Written by:

Dr Tara Masilamani

BMBCh, Ba (Hons)

Dr Masilamani is an Obstetrics and Gynaecology registrar working in the North West London training deanery. Having completed her medical degree at the University of Oxford she has gone on to pursue a career providing care for women at all stages of life, including pregnancy and childbirth.

Record keeping – Understanding how your pregnancy is documented

In this article:

  • Who can see the notes?
  • What’s in the handheld notes?
  • Storage of maternity notes
  • Importance of your own notes
  • The Red Book
  • Spotlight Issues

Record keeping – Understanding how your pregnancy is documented

After you complete your booking appointment with your midwife, you will be given a set of maternity notes, commonly known as your “handheld notes”. These notes act as a central place to document your care and progress through your pregnancy. During your antenatal journey, you may have appointments in various settings (e.g. hospitals or family practices) and with many different healthcare professionals including doctors, midwives and sonographers. You should bring your notes with you to all of your antenatal appointments. Every appointment and every ultrasound scan will be documented in these notes. This allows any healthcare professional that comes into contact with you to have a full overview of your pregnancy health, and therefore provide you with a high standard of individual care.

Take good care of your handheld notes as there is no copy! Try to keep them with you as much as possible e.g. when you are at work, shopping or even on holiday. In an emergency situation these notes will be provide key information to the professionals looking after you. You also need to bring them with you when you go into labour.

Who can see the notes?

Any healthcare professional that is involved in your antenatal care. Importantly, you have access to the exact same information as your doctors and midwives. If you don’t understand anything documented, do not forget to ask at any antenatal appointment.

What’s in the handheld notes?

Each hospital will have different formats of the handheld notes, but in general all should contain:

Booking appointment details:

  • Demographics: name, address, ethnic origin, religious beliefs, language
  • Your past medical history: any illnesses that may affect your pregnancy
  • Information regarding any previous pregnancies
  • Results of screening blood tests, e.g. your Rhesus status

Information about the pregnancy:

  • Ultrasound scans and growth charts for your baby
  • Checks at antenatal appointments: blood pressure, urine dip results, the height of your growing bump and position of baby, your weight and body max index (BMI)
  • Any attendances to the antenatal ward, maternity triage or day care unit for complications arising in your pregnancy
  • Plans for the safe delivery of your baby

Details of your labour

Importantly all of the events of your labour and delivery, whether vaginal or caesarean section, are carefully documented in your maternity notes. This will be used during your labour to allow handover of relevant information between the teams of people looking after you and your baby. The progress of your labour, delivery and any complications are also valuable information for when it comes to planning the safe birth of any future babies.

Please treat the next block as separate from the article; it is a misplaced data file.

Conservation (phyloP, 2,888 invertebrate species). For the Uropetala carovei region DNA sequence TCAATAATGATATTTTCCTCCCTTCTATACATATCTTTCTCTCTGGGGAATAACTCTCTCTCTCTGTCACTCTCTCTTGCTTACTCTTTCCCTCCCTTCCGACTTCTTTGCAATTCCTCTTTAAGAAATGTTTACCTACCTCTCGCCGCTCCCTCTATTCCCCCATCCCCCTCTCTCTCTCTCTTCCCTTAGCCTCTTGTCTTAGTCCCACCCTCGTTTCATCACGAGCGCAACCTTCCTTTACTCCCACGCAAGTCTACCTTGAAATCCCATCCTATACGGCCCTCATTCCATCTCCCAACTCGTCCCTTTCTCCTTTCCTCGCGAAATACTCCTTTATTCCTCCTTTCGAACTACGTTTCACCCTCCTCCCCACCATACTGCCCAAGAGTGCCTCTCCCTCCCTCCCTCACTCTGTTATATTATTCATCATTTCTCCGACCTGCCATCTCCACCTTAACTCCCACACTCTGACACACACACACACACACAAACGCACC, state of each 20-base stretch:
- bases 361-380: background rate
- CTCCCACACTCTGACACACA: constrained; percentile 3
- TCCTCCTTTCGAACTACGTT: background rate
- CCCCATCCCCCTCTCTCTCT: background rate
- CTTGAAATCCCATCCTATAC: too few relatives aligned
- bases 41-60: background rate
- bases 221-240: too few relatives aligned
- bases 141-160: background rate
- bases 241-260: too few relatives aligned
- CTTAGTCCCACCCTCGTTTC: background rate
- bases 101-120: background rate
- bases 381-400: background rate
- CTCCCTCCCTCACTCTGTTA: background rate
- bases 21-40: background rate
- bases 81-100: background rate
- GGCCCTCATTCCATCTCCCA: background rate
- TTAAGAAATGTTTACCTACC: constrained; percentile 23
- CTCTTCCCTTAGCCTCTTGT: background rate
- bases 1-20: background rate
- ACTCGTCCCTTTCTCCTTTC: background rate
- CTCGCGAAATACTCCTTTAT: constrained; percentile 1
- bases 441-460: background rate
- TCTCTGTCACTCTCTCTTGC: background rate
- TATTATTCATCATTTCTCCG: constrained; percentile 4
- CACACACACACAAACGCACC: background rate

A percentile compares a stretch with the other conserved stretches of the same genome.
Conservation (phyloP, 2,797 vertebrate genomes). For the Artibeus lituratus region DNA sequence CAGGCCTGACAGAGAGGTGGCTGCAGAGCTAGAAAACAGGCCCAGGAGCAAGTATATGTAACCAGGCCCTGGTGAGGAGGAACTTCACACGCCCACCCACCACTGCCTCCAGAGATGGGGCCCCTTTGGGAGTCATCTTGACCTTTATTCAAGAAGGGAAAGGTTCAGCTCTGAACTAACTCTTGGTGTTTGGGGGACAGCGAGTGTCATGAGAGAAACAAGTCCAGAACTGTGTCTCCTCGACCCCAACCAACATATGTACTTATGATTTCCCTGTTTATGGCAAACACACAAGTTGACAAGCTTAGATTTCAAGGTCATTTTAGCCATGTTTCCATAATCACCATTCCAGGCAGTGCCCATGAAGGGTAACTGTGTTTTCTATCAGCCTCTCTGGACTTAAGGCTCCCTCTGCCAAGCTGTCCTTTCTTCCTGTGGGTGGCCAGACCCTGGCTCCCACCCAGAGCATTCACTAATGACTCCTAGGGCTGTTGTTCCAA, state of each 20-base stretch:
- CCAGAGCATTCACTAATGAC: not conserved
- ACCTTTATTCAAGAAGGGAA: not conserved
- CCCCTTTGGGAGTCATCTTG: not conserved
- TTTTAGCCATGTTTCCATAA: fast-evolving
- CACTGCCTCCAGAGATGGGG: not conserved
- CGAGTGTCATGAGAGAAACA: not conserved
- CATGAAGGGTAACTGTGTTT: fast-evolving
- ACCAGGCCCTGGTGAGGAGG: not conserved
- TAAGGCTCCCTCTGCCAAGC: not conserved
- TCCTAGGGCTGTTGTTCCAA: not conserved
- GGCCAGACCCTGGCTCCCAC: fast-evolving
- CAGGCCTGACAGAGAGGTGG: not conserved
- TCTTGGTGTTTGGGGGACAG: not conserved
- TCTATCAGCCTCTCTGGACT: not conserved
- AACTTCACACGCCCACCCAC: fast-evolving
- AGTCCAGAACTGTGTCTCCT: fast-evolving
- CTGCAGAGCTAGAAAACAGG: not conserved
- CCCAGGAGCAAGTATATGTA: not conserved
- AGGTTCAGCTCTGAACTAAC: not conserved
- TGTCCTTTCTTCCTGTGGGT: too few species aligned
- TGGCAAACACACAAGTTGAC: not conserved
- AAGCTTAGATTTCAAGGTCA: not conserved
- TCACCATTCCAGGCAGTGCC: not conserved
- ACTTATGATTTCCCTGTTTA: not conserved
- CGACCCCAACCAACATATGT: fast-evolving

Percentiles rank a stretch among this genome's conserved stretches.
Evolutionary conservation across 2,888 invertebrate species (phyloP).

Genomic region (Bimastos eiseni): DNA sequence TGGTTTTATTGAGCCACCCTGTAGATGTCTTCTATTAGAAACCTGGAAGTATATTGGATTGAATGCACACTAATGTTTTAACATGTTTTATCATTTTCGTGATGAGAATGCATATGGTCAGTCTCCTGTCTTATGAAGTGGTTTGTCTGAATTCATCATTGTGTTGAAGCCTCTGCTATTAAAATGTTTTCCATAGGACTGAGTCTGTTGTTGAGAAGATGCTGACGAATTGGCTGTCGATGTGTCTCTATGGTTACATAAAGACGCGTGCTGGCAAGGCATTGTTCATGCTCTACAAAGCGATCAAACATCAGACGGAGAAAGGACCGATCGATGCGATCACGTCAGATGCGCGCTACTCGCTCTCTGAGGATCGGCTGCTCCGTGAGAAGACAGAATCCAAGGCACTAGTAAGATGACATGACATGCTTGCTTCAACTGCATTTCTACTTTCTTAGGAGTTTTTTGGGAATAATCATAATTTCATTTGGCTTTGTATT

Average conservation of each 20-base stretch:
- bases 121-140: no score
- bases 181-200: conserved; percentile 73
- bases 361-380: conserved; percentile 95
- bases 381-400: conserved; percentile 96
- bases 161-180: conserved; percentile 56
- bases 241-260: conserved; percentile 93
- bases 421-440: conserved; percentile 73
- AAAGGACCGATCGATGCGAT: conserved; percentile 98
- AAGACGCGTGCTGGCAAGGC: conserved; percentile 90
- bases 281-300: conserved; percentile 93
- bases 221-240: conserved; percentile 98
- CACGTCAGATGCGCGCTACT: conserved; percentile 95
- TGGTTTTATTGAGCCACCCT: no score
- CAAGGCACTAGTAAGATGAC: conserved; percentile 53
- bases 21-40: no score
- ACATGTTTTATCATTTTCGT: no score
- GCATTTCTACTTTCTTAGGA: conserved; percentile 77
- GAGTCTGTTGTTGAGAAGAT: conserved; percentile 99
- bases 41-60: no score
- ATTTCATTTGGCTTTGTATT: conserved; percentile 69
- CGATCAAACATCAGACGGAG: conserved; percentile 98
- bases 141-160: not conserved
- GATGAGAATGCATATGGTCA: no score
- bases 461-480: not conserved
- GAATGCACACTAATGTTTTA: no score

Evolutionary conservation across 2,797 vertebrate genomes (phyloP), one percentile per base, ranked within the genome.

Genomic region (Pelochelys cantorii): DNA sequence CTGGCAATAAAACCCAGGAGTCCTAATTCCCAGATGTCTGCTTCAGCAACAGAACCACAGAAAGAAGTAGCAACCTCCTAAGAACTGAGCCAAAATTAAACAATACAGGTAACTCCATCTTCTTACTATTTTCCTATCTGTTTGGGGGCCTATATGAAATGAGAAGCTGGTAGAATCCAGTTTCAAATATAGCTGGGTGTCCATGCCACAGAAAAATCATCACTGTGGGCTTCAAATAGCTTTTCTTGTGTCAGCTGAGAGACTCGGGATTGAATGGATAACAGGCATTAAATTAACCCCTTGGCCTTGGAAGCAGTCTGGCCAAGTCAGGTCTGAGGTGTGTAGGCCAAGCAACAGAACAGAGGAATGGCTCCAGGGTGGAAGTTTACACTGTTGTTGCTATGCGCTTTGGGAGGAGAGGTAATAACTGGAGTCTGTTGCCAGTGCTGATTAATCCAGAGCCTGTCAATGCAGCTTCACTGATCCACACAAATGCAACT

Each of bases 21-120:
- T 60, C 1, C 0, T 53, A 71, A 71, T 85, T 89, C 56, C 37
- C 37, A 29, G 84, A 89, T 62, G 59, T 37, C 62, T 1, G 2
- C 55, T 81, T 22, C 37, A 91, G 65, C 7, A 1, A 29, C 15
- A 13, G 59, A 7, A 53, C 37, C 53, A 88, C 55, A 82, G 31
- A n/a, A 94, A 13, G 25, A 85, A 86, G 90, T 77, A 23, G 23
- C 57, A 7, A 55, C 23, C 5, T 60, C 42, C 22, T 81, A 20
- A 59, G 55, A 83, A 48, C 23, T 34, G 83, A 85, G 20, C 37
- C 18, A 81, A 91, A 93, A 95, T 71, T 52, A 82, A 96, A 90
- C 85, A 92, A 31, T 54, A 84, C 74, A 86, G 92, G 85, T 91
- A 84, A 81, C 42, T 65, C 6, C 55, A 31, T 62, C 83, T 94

Storage of maternity notes

Once you have delivered your baby and are going home, the notes will become part of your permanent maternity record. These are usually stored at the hospital responsible for your care for many years. In future pregnancies these notes may be examined again to see whether any additional care needs to be provided antenatally and what type of delivery you should aim for at which gestation. Even if you move to another area, the notes can be made available to the new team looking after you.

Importance of your own notes

It is important to write down any questions you may have regarding any aspect of your pregnancy health so that these can be addressed at your next appointment. There may also be a section for you to fill in with your midwife regarding your choices for labour and delivery of your baby. These may include pain relief and setting of delivery.

The Red Book

This is the personal child health record (PCHR). This nearly always has a red cover and is therefore known as the “red book”. It is usually given to you before you go home with your new baby. This will contain all of the information about the health of your baby for the first 2 years, much like your antenatal notes contained information about your pregnancy health.

You will be offered regular health reviews and also vaccinations for your baby until they are 2 years old. This is to ensure that your baby’s development is on track. This may be done by paediatricians (doctors for children), at the GP surgery or by midwives. Like your maternity notes, it is a good idea to take the red book to every check-up of your baby. Again, you can also add your own information to the book, for example, any accidents or illnesses of your baby. There will also be a “milestones” section in the book where you can record when your baby first crawled, talked or walked for the first time.


Spotlight Issues

  • Your “handheld notes” act as a central place to document your care and progress through your pregnancy. Every appointment and every ultrasound scan will be documented in these notes.
  • You should bring your notes with you to all of your antenatal appointments, as well as appointments with doctors, midwives and sonographers.
  • In an emergency situation these notes will be provide key information to the professionals looking after you. You also need to bring them with you when you go into labour.
  • Importantly all of the events of your labour and delivery, whether vaginal or caesarean section, are carefully documented in your notes.